Heartwarming but unpolished.

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THE FAIRIES IN THE CLOUDS

A chapter book about a young fairy’s adventures between two worlds.

Rauscher (Matchmaking Fairies, 2011), in a thin but ambitious paperback, introduces her audience—pre- and early readers—to Pixie, a fairy living in the clouds, who falls to Earth and is taken in by the Dixons, a ranching family in a small town. The book follows Pixie, whose duties include “fluffing the clouds” of her floating kingdom. Pixie, while supervised by the fairy Cloud Master, spends most of her time singing in a soft, tinkling voice and playing and wandering, from her first befuddling steps on Earth to a full life away from the clouds. After repeated clandestine trips to visit the Dixon family, Pixie’s magical qualities begin to fade. The Cloud Master tells her that she may choose either to remain a fairy of the clouds or lead a human life—with a little extra fairy dust for emergencies. Pixie charms the Dixons with her beauty, her endearing curiosity about animals and her puzzling affinity for chores. The simple depiction of childhood scenes—and the absence of over-intellectualizing or moralizing—adds a warm lightness to the tale. However, the author often errs on the side of simplicity, failing to provide sufficient vibrancy to characters and details to the worlds (above and below) that she paints. The book’s five sweet but unremarkable illustrations may not be sufficient fillers for younger readers, and the “Questions to ask in preparation for the next chapter” give away too much. Stronger editing would improve the text.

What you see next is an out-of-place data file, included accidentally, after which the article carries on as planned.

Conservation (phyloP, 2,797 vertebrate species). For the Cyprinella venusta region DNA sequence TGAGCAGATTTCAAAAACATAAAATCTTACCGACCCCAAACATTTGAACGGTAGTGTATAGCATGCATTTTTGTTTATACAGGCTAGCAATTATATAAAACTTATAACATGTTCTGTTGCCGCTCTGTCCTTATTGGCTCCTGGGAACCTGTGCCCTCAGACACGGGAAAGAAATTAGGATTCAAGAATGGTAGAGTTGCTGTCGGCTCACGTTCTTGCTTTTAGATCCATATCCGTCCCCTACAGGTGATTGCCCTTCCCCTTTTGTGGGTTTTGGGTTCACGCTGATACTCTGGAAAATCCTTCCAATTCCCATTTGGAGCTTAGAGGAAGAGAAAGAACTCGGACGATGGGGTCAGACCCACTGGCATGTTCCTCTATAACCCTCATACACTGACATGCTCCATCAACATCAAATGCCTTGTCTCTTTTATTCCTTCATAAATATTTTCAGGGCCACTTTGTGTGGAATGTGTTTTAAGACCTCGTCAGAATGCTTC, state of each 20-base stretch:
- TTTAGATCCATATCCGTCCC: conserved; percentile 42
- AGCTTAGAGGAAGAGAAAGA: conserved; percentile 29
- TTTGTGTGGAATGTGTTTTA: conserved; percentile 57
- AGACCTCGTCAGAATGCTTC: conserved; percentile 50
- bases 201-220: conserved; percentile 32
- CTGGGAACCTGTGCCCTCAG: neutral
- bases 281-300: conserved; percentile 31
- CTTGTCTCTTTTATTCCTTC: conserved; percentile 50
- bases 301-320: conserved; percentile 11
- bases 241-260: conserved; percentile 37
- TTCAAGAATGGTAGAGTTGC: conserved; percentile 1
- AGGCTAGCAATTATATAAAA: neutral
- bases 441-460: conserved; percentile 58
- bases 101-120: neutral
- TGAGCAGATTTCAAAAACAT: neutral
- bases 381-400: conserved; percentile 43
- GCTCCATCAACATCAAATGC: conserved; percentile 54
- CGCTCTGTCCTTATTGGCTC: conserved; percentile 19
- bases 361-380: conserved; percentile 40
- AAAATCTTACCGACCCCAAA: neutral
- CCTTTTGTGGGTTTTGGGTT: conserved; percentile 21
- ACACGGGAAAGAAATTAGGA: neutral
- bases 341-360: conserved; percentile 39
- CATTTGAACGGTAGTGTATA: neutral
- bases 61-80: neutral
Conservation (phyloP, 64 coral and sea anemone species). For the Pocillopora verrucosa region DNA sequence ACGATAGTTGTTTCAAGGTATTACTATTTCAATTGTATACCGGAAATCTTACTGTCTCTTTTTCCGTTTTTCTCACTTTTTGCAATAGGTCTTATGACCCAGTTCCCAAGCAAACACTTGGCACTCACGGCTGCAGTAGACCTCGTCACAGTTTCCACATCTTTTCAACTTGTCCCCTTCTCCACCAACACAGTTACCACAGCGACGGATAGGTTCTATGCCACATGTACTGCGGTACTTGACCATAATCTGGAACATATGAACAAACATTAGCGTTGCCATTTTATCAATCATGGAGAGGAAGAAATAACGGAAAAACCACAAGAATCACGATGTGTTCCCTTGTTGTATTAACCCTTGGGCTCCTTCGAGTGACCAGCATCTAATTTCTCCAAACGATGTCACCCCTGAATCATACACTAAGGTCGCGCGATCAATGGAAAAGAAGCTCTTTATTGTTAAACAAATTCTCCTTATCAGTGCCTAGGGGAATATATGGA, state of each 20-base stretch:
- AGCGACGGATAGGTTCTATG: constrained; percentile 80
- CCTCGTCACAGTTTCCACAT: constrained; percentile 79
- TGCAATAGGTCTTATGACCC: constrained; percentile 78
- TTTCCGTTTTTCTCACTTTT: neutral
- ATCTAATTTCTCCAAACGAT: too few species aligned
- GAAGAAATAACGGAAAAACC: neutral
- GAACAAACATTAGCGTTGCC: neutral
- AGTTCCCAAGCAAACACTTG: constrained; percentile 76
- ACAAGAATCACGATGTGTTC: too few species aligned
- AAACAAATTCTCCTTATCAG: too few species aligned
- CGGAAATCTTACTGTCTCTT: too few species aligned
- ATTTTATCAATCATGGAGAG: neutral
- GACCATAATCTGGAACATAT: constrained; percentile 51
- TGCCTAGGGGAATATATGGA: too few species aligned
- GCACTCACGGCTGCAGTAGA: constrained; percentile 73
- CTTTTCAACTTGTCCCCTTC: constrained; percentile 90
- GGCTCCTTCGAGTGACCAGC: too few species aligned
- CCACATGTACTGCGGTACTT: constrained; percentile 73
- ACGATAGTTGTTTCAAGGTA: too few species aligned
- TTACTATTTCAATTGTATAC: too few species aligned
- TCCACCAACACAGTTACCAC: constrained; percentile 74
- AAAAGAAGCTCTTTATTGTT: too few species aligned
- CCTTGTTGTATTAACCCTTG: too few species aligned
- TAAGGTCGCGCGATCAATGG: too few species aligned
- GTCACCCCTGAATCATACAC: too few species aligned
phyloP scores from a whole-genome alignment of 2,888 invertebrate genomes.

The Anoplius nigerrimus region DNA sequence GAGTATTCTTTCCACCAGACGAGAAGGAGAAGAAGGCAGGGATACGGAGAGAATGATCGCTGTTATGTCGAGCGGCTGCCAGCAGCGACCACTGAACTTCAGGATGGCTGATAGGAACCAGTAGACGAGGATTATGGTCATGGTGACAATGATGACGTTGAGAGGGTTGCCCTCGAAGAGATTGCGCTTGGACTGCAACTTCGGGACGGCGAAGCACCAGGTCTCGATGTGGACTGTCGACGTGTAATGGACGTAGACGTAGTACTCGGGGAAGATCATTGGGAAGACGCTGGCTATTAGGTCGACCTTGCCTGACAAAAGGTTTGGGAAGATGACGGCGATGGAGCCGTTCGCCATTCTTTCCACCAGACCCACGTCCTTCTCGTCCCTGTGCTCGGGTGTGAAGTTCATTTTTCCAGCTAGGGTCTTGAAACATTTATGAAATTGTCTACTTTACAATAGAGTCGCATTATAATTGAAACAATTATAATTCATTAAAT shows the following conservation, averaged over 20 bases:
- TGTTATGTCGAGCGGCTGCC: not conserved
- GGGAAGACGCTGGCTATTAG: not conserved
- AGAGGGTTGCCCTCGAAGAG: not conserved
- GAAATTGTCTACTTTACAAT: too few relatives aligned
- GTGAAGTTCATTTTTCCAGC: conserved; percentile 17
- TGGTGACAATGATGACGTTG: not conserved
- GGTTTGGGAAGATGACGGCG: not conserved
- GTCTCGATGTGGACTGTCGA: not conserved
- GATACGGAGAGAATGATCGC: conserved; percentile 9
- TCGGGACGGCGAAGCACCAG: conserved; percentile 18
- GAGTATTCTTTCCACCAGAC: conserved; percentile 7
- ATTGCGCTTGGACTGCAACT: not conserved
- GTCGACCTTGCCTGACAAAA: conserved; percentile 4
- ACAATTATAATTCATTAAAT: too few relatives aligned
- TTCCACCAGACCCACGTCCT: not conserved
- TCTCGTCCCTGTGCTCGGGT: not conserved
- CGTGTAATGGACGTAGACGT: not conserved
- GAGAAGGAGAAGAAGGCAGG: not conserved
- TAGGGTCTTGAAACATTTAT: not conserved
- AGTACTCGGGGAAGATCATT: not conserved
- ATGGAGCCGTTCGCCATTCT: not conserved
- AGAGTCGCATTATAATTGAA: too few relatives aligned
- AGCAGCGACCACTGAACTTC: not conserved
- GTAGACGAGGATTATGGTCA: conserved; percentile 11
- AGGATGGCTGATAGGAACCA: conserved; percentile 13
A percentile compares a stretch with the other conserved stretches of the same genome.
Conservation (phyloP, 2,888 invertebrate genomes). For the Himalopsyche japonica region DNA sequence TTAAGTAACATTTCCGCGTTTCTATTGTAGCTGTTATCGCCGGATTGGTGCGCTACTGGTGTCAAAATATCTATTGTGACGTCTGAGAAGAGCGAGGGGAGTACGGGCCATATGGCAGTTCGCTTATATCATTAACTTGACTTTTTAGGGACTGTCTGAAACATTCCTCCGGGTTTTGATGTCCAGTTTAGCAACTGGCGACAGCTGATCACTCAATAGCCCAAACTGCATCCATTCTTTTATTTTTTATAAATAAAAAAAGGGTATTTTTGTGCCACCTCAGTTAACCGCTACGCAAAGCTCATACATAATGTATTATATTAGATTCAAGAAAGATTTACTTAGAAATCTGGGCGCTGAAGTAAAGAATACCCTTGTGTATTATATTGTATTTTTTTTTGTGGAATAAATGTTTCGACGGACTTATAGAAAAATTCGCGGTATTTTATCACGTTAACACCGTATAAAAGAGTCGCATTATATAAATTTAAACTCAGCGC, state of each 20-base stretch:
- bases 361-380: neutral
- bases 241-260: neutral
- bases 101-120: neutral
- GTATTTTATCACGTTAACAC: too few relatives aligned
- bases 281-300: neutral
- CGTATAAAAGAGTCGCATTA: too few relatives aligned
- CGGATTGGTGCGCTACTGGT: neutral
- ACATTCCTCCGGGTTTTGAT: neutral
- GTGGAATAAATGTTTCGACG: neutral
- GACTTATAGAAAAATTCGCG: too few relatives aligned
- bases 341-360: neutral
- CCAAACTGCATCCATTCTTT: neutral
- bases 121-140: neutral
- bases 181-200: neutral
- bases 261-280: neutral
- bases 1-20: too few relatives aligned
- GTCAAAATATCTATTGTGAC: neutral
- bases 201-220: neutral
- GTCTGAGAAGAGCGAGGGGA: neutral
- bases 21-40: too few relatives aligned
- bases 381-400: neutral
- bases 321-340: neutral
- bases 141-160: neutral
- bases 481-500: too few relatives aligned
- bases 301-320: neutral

Heartwarming but unpolished.

Pub Date: Dec. 5, 2008

ISBN: 978-1434351531

Page Count: 68

Publisher: AuthorHouse

Review Posted Online: March 6, 2013

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A tasty, if not always tasteful, tale of supernatural mayhem that fans of King and Crichton alike will enjoy.

DEVOLUTION

Are we not men? We are—well, ask Bigfoot, as Brooks does in this delightful yarn, following on his bestseller World War Z (2006).

A zombie apocalypse is one thing. A volcanic eruption is quite another, for, as the journalist who does a framing voice-over narration for Brooks’ latest puts it, when Mount Rainier popped its cork, “it was the psychological aspect, the hyperbole-fueled hysteria that had ended up killing the most people.” Maybe, but the sasquatches whom the volcano displaced contributed to the statistics, too, if only out of self-defense. Brooks places the epicenter of the Bigfoot war in a high-tech hideaway populated by the kind of people you might find in a Jurassic Park franchise: the schmo who doesn’t know how to do much of anything but tries anyway, the well-intentioned bleeding heart, the know-it-all intellectual who turns out to know the wrong things, the immigrant with a tough backstory and an instinct for survival. Indeed, the novel does double duty as a survival manual, packed full of good advice—for instance, try not to get wounded, for “injury turns you from a giver to a taker. Taking up our resources, our time to care for you.” Brooks presents a case for making room for Bigfoot in the world while peppering his narrative with timely social criticism about bad behavior on the human side of the conflict: The explosion of Rainier might have been better forecast had the president not slashed the budget of the U.S. Geological Survey, leading to “immediate suspension of the National Volcano Early Warning System,” and there’s always someone around looking to monetize the natural disaster and the sasquatch-y onslaught that follows. Brooks is a pro at building suspense even if it plays out in some rather spectacularly yucky episodes, one involving a short spear that takes its name from “the sucking sound of pulling it out of the dead man’s heart and lungs.” Grossness aside, it puts you right there on the scene.